Article Title

Krapp's Last Tape and Critical Theory


In lieu of an abstract, the first paragraph of the essay follows:

If "literary theory is a literary genre...interrelated with other genres in terms of parts and methods, and...analyzable with them as a member of a group, movement, or period."1 then we ought to be able to discover in a fictional work relations with theory contemporary to it. My argument is that we can; my example is Beckett's Krapp's Last Tape. Krapp - author, editor and actor - is a sort of literary Jack-of-all trades; his tapes and taping are paradigmatic literary products and processes. Consequently, the play's complexities - its elaborate layering and mixing of genres, time-frames, and points-of-view - offer abundant material for such an analysis. Looking carefully at the play, we will find thematic and structural parallels to several major issues addressed by twentieth-century critical theory: the nature of genres, the characteristics of literary and non-literary language, the importance of history in interpretation, and the role of readers and critics as creators of a work's meaning through interpretation and evaluation.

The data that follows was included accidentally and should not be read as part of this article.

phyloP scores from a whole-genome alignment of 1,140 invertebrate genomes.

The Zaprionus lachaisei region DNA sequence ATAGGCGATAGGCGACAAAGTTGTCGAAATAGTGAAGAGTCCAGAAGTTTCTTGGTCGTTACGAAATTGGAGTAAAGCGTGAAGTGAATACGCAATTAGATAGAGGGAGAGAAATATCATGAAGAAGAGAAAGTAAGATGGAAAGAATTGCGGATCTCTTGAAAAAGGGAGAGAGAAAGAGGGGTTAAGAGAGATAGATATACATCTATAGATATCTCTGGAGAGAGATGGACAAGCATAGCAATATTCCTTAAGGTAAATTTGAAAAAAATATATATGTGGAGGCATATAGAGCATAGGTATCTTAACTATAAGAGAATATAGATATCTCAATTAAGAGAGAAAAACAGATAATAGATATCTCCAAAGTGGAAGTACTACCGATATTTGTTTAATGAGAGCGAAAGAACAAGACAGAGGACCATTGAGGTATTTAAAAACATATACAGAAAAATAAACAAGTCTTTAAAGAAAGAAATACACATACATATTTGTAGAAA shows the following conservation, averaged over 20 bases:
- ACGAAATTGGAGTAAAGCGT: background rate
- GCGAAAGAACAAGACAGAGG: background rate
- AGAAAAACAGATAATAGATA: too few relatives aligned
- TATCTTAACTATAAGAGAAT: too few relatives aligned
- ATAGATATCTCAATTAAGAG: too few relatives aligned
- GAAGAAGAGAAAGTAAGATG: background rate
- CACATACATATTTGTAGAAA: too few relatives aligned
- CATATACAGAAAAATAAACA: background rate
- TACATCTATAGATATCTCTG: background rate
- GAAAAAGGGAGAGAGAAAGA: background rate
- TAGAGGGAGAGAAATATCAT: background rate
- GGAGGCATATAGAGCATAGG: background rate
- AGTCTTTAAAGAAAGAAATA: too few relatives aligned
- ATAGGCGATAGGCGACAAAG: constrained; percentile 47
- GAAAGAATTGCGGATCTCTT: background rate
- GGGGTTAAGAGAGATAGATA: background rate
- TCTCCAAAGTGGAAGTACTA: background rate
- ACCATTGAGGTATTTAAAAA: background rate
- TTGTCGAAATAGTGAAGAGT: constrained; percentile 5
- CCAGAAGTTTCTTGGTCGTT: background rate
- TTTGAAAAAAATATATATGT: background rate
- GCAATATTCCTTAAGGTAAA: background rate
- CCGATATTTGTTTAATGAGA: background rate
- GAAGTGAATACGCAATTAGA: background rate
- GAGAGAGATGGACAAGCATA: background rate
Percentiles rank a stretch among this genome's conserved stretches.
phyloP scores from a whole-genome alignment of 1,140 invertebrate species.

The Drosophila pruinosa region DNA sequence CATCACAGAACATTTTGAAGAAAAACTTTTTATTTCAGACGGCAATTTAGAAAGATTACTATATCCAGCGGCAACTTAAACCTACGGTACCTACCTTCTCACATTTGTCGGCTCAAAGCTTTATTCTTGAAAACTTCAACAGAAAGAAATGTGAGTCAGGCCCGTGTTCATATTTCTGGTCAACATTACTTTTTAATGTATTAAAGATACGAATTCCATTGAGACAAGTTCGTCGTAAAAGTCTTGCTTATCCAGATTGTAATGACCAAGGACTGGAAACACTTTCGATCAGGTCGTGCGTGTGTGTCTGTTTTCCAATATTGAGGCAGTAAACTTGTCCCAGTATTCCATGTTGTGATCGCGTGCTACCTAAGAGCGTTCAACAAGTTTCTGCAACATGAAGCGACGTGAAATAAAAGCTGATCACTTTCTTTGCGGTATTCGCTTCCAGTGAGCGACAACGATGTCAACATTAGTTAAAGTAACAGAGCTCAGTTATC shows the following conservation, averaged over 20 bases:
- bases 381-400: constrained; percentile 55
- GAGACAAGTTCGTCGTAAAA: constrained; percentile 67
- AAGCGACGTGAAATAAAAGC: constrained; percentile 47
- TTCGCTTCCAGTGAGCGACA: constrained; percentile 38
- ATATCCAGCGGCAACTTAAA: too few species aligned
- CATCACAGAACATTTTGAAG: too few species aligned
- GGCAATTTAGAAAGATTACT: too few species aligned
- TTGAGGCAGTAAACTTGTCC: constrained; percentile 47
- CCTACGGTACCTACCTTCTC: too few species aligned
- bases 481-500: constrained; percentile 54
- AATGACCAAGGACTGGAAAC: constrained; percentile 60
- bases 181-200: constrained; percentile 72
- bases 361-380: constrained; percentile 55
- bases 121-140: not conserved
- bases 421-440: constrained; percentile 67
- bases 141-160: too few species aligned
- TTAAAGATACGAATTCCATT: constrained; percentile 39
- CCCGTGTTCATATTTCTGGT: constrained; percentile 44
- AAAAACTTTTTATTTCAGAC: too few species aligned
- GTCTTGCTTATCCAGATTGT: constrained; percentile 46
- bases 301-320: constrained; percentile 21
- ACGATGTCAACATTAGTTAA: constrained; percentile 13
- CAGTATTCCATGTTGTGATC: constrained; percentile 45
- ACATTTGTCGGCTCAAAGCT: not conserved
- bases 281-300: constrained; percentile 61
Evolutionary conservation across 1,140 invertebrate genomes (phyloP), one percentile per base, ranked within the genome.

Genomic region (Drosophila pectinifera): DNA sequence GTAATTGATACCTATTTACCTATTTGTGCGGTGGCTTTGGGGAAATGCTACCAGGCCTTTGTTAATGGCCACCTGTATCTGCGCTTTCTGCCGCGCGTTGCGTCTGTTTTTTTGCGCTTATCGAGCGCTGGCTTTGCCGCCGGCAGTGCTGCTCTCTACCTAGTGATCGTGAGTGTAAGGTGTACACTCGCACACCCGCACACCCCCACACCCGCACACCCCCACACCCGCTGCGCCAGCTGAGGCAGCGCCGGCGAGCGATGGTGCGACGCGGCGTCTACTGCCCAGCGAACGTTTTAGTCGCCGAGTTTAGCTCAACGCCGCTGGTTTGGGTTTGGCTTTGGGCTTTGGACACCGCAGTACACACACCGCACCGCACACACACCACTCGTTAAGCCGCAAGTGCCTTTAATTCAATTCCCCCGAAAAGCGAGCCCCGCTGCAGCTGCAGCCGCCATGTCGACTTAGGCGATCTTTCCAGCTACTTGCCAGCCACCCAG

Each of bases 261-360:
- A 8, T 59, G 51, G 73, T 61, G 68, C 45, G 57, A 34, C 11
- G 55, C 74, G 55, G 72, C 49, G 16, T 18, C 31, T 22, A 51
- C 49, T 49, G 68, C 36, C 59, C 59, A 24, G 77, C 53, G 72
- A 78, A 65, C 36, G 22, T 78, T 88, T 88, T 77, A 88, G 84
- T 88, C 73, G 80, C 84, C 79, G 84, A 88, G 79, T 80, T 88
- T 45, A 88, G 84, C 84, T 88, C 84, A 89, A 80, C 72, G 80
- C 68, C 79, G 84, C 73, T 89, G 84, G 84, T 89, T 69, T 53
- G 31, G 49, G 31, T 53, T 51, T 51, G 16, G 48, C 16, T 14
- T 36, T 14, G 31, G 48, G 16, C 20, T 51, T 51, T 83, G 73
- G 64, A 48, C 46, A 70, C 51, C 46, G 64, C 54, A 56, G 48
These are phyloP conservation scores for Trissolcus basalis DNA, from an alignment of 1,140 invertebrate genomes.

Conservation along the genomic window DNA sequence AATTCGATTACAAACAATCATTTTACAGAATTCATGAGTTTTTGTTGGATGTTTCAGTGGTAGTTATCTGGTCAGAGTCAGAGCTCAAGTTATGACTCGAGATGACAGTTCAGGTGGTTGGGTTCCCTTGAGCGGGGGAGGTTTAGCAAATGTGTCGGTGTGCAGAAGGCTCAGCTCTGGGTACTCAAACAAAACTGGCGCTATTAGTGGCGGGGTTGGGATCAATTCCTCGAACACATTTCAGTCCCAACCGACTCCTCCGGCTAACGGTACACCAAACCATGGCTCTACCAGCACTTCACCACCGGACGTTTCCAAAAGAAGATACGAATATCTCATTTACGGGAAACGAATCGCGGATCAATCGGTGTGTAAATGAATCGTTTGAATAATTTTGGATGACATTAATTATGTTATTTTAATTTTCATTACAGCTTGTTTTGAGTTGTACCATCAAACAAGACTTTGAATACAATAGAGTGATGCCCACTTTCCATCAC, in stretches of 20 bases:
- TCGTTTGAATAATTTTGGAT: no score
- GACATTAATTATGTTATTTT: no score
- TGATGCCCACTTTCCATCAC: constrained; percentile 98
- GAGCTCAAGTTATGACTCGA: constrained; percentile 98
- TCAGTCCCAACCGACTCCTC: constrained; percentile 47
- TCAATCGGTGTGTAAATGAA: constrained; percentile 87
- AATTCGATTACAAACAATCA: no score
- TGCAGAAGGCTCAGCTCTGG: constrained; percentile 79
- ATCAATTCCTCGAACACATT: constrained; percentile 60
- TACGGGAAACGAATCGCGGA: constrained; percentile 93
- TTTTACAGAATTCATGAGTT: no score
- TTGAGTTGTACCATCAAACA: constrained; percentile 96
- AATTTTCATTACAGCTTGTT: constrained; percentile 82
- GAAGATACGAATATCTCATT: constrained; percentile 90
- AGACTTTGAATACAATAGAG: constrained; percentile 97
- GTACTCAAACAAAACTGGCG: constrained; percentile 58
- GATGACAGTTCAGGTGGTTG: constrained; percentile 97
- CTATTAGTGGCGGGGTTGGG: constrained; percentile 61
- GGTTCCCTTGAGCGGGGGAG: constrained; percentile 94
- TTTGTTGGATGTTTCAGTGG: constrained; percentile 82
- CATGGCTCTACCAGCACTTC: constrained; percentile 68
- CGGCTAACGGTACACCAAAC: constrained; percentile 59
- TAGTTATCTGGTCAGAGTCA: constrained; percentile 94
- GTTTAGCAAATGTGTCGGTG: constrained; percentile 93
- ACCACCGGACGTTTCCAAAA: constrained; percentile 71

Comparative Drama is carried by JSTOR and Project MUSE.